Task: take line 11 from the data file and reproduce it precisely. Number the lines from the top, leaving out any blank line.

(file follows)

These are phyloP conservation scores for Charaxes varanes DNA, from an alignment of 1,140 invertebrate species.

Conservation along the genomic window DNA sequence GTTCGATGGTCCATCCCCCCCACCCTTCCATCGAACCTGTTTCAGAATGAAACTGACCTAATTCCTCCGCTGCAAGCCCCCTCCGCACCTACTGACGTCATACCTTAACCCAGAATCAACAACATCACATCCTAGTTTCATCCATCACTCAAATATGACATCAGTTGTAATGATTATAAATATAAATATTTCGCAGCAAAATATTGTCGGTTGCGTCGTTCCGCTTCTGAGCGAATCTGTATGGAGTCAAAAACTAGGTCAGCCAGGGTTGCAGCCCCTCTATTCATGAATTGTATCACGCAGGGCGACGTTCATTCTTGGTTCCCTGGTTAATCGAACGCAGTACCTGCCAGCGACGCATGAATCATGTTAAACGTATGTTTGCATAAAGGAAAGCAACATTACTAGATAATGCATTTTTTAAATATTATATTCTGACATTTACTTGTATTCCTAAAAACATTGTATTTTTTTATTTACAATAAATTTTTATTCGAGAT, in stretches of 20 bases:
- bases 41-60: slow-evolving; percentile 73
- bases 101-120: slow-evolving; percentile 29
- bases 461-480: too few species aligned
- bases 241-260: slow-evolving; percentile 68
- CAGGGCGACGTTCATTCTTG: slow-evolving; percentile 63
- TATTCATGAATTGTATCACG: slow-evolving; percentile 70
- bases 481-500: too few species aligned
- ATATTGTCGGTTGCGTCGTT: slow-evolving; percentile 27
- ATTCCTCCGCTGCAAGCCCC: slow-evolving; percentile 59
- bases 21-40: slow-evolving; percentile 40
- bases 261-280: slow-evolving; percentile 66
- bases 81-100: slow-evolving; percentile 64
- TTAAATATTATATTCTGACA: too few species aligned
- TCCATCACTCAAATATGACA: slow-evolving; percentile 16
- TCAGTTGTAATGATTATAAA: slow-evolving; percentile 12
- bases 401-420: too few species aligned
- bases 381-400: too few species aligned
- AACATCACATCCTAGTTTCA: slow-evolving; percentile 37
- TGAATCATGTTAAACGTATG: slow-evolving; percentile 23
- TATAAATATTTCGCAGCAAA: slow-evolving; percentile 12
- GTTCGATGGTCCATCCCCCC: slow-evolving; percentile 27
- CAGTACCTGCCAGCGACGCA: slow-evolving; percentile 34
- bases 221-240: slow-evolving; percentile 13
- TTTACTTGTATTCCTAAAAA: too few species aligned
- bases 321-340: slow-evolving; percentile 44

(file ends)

- ATTCCTCCGCTGCAAGCCCC: slow-evolving; percentile 59